Herodotus

Histories

Book I: 131-131

The following are certain Persian customs which I can describe from personal knowledge. The erection of statues, temples, and altars is not an accepted practice amongst them, and anyone who does such a thing is considered a fool, because, presumably, the Persian religion is not anthropomorphic like the Greek. Zeus, in their system, is the whole circle of the heavens, and they sacrifice to him from the tops of mountains. They also worship the sun, moon, the earth, fire, water, and winds, which are their only original dieties: it was later that they learned from the Assyrians and Arabians the cult of Uranian Aphrodite. The Assyrian name for Aphrodite is Mylitta, the Arabian Alilat, ther Persian Mitha. As for ceremonial, when they offer sacrifice to the dieties I mentioned, they erect no altar and kindle no fire; the libation, the flute-music, the garlands, the sprinkled meal — all these things they have no use for; but before a ceremony a man sticks a spray of leaves, usually myrtle leaves, into his headress, takes his victim to some purified place and invokes the diety to whom he wishes to sacrifice. The actual worshipper is not permitted to pray for any personal or private blessing, but only for the king and for the general good of the community, of which he is himself a part. When he has cut up the animal and cooked it, he makes a little heap of the softest green-stuff he can find, preferably clover and lays all the meat upon it. This done, a Magus (a member of this caste must be always present at sacrifices) utters an incantation over it in a form of words which is supposed to recount the Birth of the Gods. Then after a short interval the worshipper removes the flesh and does what he pleases with it.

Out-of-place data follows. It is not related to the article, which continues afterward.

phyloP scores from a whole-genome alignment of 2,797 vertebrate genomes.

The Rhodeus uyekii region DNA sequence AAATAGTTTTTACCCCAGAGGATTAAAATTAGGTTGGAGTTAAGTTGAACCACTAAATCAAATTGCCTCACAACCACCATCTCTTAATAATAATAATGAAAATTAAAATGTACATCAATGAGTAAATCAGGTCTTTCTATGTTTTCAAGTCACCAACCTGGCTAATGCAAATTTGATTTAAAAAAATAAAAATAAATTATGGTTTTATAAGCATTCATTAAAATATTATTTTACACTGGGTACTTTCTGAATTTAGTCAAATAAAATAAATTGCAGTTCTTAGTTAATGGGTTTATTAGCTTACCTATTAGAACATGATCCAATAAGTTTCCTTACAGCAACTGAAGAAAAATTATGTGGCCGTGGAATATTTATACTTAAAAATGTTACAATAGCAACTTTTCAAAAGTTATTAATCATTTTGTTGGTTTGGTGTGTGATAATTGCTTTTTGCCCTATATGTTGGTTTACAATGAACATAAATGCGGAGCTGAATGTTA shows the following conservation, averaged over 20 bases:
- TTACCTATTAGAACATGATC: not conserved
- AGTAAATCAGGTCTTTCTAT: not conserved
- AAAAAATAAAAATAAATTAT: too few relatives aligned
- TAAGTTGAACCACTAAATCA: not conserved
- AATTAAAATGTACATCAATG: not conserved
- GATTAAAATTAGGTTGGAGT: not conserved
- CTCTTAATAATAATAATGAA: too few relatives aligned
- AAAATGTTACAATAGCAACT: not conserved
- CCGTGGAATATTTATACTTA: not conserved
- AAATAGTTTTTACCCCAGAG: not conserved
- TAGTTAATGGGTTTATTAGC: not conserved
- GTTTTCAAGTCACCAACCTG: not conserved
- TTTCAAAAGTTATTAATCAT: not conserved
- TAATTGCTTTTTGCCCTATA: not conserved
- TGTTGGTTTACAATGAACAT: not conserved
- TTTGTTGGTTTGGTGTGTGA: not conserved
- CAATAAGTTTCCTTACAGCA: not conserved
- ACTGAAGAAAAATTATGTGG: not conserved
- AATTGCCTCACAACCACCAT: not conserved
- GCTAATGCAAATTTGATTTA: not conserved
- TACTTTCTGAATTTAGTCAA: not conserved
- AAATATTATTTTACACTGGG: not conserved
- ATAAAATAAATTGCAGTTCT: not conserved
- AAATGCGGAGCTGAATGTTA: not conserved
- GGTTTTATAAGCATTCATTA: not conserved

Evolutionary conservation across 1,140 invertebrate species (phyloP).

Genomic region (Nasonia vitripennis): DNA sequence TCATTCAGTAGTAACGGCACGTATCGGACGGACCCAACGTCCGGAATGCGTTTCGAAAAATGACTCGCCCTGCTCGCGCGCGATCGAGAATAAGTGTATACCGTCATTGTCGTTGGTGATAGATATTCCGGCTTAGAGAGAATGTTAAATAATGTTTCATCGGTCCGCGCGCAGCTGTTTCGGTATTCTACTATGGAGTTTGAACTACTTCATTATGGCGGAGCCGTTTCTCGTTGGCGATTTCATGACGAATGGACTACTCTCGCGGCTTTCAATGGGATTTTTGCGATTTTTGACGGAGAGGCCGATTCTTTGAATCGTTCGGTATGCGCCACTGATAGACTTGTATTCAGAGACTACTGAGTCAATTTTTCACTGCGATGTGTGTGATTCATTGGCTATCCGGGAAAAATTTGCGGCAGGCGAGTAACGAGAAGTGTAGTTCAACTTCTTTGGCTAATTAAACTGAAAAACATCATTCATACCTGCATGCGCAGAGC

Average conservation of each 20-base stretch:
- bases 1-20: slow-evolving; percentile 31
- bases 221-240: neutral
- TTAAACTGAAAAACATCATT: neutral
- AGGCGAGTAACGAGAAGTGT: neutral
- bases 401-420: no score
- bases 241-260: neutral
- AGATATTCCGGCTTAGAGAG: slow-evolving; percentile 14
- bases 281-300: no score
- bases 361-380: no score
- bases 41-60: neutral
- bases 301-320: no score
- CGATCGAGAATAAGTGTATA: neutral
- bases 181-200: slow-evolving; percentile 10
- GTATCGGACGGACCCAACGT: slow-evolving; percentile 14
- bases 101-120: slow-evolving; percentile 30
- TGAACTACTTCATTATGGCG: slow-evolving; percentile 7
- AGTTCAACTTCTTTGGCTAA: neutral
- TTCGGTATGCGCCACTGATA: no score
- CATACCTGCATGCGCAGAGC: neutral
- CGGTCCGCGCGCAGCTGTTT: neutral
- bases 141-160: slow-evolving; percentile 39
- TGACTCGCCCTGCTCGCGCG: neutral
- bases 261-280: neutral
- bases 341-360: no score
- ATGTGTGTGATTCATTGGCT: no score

...They have a profound reverence for rivers: they will never pollute a river with urine or spittle, or even wash their hands in one, or allow anyone else to do so... There is another practice, however, concerning the burial of the dead, which is not spoken of openly and is something of a mystery: it is that a male Persian is never buried until the body has been torn by a bird or a dog. I know for certain that the Magi have his custom, for they are quite open about it. The Persians in general, however, cover a body with wax and then bury it. The Magi are a peculiar caste, quite different from the Egyptian priests and indeed from any other sort of person. The Egyptian priests make it an article of religion to kill no living creature except for sacrifice, but the Magi not only kill anything, except dogs and men, with their own hands but make a special point of doing so; ants, snakes, crawling animals, birds — no matter what, they kill them indiscriminately. Well, it is an ancient custom, so let them keep it.